Your Telemedicine Future

In the 1909 science fiction classic The Machine Stops, Vashti lives her entire life in a single room; her needs are met by the vast Machine in which she and the rest of humanity live. What happens when she gets sick?

"Kuno," she said, "I cannot come to see you. I am not well."

Immediately an enormous apparatus fell on to her out of the ceiling, a thermometer was automatically laid upon her heart. She lay powerless. Cool pads soothed her forehead. Kuno had telegraphed to her doctor.

So the human passions still blundered up and down in the Machine. Vashti drank the medicine that the doctor projected into her mouth, and the machinery retired into the ceiling.

We're not quite there yet, but thanks to doctors practicing on the Internet, we're getting closer. A company called NuPhysica is just one of the latest online practitioners:

On a recent Monday, Dr. Oscar Boultinghouse listened to a patient’s heartbeat, checking his vital signs before moving on to examine a rash on his arm that had cropped up a couple of days earlier.

But doctor and patient were not in the same room. They weren’t even on the same side of the planet.

From a computer console near The Galleria, Boultinghouse was observing and talking to Don McKinney, an employee of Scorpion Offshore stationed on an oil rig in waters 23 miles off Borneo.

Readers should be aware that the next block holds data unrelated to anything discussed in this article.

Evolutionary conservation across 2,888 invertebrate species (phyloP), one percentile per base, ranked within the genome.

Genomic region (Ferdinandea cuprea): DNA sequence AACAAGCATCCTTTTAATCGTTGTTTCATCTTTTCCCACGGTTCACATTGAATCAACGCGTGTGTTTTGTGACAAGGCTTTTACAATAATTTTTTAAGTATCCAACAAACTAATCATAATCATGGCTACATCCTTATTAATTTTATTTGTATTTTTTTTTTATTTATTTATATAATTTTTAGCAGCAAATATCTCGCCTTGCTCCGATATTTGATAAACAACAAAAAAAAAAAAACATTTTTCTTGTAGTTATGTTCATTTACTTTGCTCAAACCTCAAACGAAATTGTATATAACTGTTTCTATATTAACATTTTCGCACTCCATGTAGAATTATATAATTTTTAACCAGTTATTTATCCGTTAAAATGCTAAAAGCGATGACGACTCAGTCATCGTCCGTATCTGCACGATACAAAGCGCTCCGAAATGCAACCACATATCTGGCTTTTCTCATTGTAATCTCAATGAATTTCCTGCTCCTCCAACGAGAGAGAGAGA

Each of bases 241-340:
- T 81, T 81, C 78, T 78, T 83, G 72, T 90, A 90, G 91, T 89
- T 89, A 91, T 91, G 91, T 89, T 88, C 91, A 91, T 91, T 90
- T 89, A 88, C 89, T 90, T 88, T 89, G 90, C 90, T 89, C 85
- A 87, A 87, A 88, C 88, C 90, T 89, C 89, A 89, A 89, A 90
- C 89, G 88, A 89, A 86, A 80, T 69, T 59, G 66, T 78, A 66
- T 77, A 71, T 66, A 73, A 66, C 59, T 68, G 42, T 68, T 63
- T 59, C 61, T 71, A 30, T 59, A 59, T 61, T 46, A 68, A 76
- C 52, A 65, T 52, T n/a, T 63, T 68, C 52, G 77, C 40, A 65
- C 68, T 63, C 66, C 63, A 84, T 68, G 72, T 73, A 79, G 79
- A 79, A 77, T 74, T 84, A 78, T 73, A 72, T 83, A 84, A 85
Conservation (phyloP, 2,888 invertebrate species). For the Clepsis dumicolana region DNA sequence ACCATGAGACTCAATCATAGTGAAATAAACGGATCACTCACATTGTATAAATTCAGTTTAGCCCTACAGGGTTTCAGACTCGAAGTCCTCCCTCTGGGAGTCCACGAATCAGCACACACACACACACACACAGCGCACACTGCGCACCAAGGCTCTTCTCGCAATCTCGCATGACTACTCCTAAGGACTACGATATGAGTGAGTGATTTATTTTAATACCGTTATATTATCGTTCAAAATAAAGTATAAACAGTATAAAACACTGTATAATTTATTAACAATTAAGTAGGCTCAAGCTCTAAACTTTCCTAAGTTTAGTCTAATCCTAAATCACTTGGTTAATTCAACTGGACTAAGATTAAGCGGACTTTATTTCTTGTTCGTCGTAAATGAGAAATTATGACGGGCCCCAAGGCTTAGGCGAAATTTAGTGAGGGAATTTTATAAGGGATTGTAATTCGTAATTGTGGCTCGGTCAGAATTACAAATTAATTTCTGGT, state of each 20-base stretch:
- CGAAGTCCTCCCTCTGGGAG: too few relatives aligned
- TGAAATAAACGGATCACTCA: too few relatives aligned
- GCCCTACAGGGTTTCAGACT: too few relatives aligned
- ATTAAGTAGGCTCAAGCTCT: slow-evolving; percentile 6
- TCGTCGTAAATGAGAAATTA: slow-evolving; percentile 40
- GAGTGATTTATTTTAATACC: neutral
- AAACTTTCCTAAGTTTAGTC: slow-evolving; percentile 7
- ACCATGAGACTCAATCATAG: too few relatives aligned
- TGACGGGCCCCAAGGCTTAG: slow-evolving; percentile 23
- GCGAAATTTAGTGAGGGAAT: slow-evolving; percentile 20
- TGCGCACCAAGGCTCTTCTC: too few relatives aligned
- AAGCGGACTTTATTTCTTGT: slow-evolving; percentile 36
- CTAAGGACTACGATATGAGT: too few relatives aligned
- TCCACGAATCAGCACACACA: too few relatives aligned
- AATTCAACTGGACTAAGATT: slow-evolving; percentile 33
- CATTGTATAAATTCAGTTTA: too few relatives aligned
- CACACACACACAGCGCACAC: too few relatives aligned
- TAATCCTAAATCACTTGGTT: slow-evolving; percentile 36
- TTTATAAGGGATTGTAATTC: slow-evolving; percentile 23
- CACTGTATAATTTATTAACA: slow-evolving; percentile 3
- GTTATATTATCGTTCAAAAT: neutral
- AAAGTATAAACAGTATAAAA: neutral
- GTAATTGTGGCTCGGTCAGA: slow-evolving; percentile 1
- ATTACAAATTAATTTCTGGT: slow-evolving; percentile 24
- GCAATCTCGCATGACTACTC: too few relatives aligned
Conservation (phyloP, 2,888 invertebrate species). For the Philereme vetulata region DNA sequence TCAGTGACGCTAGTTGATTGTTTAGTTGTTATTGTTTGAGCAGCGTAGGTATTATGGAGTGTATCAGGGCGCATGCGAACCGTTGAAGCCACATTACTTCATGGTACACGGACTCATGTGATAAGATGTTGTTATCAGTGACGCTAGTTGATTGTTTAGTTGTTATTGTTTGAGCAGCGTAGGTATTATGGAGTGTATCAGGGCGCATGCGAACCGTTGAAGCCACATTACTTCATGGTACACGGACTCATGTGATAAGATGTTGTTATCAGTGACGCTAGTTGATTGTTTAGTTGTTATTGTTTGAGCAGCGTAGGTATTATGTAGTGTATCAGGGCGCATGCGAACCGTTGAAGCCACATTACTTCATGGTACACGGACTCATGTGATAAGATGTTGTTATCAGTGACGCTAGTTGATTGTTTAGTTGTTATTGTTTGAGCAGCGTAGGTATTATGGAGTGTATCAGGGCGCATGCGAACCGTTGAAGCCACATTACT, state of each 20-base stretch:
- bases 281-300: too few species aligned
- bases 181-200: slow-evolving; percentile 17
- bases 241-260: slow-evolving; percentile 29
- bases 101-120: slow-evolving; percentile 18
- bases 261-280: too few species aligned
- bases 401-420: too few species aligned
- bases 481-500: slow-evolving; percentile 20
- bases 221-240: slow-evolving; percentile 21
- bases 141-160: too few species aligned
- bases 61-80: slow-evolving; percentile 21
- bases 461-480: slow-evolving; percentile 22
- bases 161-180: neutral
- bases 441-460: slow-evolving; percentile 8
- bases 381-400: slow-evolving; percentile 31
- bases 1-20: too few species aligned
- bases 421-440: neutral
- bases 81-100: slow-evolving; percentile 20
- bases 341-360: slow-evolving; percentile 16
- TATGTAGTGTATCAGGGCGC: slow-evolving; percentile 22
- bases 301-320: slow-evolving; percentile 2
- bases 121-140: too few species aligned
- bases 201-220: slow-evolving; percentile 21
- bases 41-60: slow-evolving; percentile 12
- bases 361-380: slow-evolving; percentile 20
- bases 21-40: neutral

Audio of McKinney’s heartbeat was crystal clear. Live-streaming video of a skin scope zipping magnified images of his arm had none of the graininess typical of Web cameras. When Boultinghouse needed to see him from a different angle, he simply clicked his remote control in Houston to reposition the rig’s onboard camera.

Another program is in use at Massachusetts General Hospital in Boston, helping critically ill children. It's not connected to the ceiling, but the telemedicine apparatus is wheeled to the patient's bedside:

The program, launched last May, involves six pediatric critical-care attending physicians equipped with videoconferencing units in their homes, letting them connect to a portable robotic telemedicine station, nicknamed "PICU Bot," or "Bot," for short. Bot units can be rolled to the patient's bedside. The physician can remotely control digital cameras and medical scopes attached to the unit to examine the patient. Videoconferencing capabilities let the doctor talk with on-site hospital clinicians, respiratory therapists, and other specialists, as well the patient and the child's parents.

Although EM Forster was very early with his story, his contribution was to popularize and articulate the idea of telemedicine, which had been demonstrated five years earlier by Willem Einthoven; he demonstrated that telecardiology was possible via telephony.

The U.S. and Europe are the dominant players in the worldwide telemedicine market, which is expected to reach $18 billion by 2015, according to a 2009 report by Global Industry Analysts, Inc., a global business strategy company.

From Information Week and Chron.

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